Yersiniosis is an illness caused by a certain type of bacteria. Occasionally, the bacteria are transmitted through contact with infected animals or the soiled hands of an infected person. However, the disease is most often acquired by eating contaminated food, especially raw or undercooked pork products. In most cases, treatment is not required, and the diarrhea resolves on its own. Antibiotics are required in more severe cases.
Yersiniosis is an infectious disease caused by Yersinia enterocolitica. Although Yersinia enterocolitica are primarily found in northern Europe and North America, worldwide, 1 to 3 percent of diarrhea illnesses are caused by these bacteria.
Yersinia enterocolitica are Gram-negative bacteria. They were formerly classified in the Pasteurellaceae family, but based on their similarities to Escherichia coli (E. coli), the Yersinia group has been reclassified as members of the Enterobacteriaceae family. Other bacteria in the Yersinia family include Yersinia pestis, which causes plague, and Yersinia pseudotuberculosis, which causes similar symptoms to Yersinia enterocolitica.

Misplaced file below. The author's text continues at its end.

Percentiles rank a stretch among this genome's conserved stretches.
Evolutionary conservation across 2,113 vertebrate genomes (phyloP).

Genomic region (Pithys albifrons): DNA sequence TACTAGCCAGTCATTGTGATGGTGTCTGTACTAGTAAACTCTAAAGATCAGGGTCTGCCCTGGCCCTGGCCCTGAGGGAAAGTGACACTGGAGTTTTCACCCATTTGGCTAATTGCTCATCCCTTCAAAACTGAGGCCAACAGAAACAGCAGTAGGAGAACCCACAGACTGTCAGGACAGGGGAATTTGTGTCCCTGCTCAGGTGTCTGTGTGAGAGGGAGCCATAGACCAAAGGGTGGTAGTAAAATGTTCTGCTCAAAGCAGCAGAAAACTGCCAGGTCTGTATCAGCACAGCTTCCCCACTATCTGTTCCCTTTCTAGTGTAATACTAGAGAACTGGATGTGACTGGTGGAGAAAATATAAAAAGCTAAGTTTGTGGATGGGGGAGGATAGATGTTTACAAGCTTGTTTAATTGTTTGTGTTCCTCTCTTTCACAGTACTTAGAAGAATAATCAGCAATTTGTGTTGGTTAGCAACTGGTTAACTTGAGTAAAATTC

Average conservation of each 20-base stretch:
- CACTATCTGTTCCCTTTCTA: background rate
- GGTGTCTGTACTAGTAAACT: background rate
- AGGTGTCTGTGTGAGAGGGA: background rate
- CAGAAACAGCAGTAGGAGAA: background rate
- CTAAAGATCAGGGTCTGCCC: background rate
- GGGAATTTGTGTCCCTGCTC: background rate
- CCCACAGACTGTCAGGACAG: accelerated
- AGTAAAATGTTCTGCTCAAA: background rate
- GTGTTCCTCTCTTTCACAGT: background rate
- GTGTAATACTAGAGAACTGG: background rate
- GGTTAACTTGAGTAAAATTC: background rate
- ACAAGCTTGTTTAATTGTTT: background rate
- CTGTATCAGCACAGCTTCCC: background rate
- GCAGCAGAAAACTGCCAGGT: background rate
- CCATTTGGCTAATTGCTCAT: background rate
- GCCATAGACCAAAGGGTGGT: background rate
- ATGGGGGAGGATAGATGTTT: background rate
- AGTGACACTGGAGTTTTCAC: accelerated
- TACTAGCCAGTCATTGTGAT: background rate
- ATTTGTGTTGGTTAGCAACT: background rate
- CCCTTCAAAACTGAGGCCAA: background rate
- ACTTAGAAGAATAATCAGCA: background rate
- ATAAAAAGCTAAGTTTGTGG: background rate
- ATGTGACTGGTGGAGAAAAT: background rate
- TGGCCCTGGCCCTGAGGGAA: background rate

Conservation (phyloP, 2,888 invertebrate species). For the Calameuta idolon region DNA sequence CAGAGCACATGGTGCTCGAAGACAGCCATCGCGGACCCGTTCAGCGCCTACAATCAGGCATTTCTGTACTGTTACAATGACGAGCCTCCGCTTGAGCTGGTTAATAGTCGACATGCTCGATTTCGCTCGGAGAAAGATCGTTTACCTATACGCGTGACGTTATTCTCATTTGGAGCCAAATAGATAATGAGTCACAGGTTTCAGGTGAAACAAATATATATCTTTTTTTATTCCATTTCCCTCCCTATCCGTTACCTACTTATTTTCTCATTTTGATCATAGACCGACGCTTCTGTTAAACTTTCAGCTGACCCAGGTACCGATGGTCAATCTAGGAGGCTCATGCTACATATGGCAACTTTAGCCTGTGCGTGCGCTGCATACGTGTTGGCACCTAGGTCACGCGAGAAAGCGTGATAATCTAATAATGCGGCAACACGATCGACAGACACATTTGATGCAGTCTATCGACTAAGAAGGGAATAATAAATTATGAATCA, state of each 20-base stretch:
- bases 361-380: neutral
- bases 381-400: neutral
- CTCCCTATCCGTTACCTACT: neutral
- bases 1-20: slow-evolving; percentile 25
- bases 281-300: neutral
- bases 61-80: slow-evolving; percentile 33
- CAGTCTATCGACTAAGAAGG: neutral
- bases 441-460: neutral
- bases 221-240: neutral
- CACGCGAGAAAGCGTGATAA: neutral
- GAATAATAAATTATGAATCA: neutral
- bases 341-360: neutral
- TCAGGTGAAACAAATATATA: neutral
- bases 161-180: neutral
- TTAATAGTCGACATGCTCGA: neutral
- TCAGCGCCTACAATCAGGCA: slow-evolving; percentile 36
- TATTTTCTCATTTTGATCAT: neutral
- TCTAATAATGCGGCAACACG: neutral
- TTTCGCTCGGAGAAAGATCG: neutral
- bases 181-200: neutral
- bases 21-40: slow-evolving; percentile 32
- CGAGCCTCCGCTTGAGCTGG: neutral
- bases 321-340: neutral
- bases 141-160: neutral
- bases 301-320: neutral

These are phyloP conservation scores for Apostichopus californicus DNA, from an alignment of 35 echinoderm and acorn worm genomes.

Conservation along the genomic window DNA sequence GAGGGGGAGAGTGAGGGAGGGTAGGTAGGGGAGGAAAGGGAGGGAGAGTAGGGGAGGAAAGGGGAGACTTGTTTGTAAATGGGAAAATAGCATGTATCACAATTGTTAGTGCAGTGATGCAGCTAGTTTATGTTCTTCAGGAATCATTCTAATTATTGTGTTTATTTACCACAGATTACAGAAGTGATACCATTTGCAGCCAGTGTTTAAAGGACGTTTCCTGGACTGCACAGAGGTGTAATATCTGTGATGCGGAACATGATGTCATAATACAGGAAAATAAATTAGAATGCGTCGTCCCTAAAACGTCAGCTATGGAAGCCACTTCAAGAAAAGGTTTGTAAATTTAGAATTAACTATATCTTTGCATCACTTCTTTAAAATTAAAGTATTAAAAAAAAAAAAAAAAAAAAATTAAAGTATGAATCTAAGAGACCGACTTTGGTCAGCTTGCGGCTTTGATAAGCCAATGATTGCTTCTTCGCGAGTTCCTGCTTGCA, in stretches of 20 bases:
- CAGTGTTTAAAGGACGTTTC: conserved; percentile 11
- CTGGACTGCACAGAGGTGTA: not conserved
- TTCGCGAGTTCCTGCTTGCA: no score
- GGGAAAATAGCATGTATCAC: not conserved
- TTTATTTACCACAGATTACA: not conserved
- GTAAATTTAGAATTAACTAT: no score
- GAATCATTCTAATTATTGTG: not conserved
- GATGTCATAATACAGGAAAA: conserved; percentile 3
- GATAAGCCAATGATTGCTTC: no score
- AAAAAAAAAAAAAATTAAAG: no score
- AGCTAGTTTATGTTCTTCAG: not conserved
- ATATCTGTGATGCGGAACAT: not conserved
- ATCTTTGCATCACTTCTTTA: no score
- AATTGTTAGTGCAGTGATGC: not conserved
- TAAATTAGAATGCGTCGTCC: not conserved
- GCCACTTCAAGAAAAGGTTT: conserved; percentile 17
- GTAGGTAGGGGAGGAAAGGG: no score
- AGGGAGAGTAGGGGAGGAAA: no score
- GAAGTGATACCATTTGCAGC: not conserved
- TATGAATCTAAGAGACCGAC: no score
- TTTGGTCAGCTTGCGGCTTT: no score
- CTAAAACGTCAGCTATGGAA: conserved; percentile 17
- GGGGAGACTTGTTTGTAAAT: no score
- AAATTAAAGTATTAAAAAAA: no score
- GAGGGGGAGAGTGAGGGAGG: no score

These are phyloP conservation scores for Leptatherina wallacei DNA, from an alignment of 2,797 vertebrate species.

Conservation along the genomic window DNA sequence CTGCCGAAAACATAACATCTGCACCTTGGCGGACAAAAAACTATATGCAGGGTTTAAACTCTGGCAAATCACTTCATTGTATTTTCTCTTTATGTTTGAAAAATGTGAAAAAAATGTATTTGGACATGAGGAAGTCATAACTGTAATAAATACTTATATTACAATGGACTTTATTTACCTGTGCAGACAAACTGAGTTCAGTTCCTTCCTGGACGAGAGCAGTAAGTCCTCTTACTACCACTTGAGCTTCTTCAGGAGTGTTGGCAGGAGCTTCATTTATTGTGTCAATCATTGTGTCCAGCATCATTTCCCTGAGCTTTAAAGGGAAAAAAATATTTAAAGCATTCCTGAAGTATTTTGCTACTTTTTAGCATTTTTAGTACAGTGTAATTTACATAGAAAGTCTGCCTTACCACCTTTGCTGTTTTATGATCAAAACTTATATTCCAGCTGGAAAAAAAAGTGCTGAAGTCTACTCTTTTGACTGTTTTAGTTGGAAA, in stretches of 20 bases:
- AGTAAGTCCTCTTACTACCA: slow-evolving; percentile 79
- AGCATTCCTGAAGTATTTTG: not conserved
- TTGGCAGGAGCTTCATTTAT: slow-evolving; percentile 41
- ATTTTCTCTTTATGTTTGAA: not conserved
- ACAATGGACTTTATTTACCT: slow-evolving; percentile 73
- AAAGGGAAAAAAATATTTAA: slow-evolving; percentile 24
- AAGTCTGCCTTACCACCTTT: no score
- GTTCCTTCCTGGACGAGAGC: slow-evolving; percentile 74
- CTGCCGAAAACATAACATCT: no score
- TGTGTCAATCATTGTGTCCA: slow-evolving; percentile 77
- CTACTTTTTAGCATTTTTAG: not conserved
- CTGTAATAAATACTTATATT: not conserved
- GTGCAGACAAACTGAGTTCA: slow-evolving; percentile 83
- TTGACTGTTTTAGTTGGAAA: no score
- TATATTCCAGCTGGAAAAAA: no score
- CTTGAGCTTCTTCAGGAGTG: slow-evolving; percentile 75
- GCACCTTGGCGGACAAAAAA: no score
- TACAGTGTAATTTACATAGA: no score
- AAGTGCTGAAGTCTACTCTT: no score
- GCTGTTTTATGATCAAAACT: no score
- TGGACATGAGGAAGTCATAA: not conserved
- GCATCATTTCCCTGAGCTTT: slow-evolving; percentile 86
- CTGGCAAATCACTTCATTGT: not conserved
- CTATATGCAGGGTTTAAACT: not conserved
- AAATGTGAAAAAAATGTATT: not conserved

The major animal reservoir for Yersinia enterocolitica strains that cause human illness is pigs. Other animals that can transmit the bacteria include: